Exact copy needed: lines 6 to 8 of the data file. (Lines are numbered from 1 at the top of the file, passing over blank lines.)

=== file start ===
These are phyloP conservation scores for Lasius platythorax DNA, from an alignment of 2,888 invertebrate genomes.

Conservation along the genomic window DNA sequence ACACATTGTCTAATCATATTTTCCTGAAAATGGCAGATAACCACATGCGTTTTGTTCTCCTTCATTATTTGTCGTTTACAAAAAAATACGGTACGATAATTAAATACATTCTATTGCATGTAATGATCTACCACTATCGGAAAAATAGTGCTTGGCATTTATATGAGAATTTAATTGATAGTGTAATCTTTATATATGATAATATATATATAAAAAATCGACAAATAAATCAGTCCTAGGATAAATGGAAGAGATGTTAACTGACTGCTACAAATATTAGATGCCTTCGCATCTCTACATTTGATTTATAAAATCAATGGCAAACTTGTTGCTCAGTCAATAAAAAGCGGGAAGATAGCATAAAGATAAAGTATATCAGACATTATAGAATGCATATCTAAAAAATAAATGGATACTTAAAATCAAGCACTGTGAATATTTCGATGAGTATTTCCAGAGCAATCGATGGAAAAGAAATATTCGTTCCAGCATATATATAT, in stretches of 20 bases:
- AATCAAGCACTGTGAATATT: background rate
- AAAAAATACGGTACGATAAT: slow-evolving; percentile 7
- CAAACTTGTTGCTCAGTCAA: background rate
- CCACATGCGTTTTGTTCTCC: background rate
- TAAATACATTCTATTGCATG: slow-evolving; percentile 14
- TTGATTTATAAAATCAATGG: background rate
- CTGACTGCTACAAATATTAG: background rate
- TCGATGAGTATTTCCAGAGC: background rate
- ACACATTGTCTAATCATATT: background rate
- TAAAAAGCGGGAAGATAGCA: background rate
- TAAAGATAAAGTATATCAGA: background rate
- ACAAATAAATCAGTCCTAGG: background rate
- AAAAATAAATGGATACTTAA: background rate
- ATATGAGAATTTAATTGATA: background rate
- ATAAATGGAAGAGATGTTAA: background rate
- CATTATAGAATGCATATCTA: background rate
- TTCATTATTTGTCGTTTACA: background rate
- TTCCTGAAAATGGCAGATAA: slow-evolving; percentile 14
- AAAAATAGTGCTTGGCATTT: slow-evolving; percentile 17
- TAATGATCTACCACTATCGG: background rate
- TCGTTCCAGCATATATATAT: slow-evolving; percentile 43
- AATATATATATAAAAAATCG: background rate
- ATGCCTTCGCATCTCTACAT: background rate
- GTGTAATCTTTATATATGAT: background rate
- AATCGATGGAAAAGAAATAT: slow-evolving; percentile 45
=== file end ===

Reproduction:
- CCACATGCGTTTTGTTCTCC: background rate
- TAAATACATTCTATTGCATG: slow-evolving; percentile 14
- TTGATTTATAAAATCAATGG: background rate